US Army to Seek New Service Handgun

   07.08.14

The US Army has officially indicated that it is potentially looking to replace more than 200,000 Beretta M9 pistols currently in service with a more powerful and precise firearm. According to Military.com, the Army will be holding a meeting with major gun makers later this month to talk about the Modular Handgun System (MHS), a project that is aimed at providing soldiers with a more effective handgun.

“It’s a total system replacement—new gun, new ammo, new holster, everything,” said Daryl Easlick, a project officer at the Fort Benning Army Maneuver Center of Excellence.

One of the objectives of the MHS is to replace the M9, which is chambered in 9x19mm, with a handgun capable of firing more powerful ammunition. One complaint common among soldiers is that the 9x19mm round is underpowered compared to other calibers. The US Army adopted the M9 in 1985 when Beretta won a competition to replace the venerable M1911A1 chambered in .45 ACP, which had served as the standard-issue sidearm for many branches of the US Armed Forces since 1911. At the time, replacing the larger-caliber 1911 with the Beretta M9 was controversial. To this day, many are still calling for the return of the M1911 pistol due to its perceived greater “stopping power.”

The Washington Times reported that the Army does intend on evaluating firearms chambered in .45 ACP during the selection process, as well as .357 SIG and .40 S&W. According to Guns.com, the MHS is also looking for a firearm that is less high-maintenance than the current M9. This would include a handgun that has a closed slide and no slide-mounted safety—two factors that disqualified the M9 from MHS competition.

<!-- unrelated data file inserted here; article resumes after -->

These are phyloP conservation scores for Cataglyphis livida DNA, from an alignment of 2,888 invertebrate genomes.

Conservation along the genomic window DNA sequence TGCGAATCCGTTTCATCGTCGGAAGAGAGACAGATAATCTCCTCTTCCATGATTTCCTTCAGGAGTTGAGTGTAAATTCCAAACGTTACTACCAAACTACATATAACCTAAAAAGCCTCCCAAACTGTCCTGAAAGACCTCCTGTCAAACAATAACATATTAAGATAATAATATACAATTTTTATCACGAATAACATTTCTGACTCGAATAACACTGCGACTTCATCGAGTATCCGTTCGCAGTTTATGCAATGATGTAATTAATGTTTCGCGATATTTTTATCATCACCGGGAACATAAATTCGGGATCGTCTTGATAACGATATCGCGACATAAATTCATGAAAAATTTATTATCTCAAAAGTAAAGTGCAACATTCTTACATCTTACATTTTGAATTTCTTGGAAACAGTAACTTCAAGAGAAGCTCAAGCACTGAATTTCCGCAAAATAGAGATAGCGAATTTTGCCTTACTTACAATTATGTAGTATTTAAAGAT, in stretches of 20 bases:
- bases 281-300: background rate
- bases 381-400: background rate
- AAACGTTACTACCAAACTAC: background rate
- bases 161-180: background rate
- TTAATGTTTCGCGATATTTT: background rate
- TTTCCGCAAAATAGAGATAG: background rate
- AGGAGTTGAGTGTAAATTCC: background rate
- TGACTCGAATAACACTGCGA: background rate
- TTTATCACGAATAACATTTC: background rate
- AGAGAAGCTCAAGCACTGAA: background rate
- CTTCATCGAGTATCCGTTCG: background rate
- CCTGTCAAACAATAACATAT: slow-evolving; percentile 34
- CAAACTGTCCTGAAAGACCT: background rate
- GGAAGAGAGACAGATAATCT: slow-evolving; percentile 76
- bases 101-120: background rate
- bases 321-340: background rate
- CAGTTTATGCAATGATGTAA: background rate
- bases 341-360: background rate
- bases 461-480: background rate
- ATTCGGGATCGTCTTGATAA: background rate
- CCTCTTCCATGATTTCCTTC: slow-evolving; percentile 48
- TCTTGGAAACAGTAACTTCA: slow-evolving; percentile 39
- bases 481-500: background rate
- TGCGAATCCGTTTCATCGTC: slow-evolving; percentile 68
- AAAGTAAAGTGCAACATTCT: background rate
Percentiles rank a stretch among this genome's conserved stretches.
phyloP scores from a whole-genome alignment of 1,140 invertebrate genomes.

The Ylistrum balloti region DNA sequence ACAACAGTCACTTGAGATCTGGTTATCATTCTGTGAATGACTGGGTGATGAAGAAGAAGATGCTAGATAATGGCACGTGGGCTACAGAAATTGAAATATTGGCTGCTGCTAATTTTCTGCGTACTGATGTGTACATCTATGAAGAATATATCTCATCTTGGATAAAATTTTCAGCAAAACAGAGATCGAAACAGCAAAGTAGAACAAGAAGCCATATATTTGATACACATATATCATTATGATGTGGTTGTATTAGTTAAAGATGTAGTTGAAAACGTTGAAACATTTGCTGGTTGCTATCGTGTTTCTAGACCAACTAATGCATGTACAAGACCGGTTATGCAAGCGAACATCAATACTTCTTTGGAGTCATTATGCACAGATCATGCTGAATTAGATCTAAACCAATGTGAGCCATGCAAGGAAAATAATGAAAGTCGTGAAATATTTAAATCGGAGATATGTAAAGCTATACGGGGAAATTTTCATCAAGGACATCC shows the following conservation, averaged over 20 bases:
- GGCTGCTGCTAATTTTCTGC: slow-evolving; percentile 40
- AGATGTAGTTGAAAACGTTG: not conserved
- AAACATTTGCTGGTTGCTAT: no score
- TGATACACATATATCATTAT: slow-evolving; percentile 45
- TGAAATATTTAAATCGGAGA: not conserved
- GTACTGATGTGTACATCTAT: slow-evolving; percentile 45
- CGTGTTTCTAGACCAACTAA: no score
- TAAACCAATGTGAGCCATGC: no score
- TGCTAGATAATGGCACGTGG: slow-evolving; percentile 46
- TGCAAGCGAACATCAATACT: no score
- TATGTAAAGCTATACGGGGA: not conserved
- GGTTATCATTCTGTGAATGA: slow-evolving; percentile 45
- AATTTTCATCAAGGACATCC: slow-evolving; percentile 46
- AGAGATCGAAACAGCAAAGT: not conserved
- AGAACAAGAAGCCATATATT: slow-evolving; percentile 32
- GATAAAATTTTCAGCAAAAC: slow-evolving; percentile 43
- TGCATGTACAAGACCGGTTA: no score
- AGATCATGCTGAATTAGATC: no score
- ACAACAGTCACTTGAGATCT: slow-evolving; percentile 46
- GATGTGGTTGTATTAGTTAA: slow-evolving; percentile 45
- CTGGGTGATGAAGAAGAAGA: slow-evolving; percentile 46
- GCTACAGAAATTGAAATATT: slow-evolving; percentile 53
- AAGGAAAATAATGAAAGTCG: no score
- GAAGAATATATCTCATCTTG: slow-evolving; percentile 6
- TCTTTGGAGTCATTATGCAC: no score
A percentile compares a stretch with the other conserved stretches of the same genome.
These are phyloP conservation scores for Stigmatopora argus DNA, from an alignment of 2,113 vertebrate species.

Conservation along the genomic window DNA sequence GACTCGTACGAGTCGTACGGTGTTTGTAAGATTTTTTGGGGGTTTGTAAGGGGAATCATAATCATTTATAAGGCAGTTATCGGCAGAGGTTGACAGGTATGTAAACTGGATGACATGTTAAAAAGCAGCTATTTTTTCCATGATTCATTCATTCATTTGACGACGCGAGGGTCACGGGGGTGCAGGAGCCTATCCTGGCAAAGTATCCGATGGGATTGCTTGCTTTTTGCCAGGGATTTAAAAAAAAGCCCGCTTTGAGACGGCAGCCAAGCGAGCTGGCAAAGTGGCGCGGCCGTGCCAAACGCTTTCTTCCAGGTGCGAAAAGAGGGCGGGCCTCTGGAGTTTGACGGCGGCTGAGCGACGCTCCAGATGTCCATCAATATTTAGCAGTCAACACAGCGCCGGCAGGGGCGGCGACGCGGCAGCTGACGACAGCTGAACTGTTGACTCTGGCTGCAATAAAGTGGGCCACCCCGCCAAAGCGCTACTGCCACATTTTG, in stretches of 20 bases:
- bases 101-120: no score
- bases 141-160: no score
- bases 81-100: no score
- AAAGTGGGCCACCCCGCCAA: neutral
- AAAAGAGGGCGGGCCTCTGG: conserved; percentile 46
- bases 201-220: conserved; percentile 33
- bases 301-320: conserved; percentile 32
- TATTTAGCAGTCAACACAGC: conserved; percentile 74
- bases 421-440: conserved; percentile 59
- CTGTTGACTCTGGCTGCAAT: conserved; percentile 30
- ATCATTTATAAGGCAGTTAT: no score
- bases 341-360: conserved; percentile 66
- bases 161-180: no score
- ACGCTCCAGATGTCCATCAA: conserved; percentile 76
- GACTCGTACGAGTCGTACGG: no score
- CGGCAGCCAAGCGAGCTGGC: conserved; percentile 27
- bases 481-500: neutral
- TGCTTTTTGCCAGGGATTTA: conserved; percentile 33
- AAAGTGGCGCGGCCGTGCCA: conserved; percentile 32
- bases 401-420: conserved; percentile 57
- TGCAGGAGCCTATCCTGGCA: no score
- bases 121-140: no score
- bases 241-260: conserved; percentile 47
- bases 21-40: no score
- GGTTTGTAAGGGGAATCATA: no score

“The M9 doesn’t meet it for a multitude of reasons,” Easlick told Military.com. “It’s got reliability issues; the open slide design allows contaminates [sic] in. The slide-mounted safety doesn’t do well when you are trying to clear a stoppage—you inadvertently de-cock and safe the weapon system.”

The M9 does have its supporters, especially those who have become familiar with the weapon. Critics of the MHS claim that shot placement matters more than bullet size, and that the 9x19mm round allows for larger magazine capacities. Others question the need to replace over 200,000 working handguns with new models in a time when the military is tightening its belt with budget cuts. However, Easlick insisted that it would cost more to repair and maintain the Army’s aging collection of M9 pistols.

If the MHS ends in a new handgun being chosen, the Defense Department could end up buying more than 400,000 new sidearms for service members.

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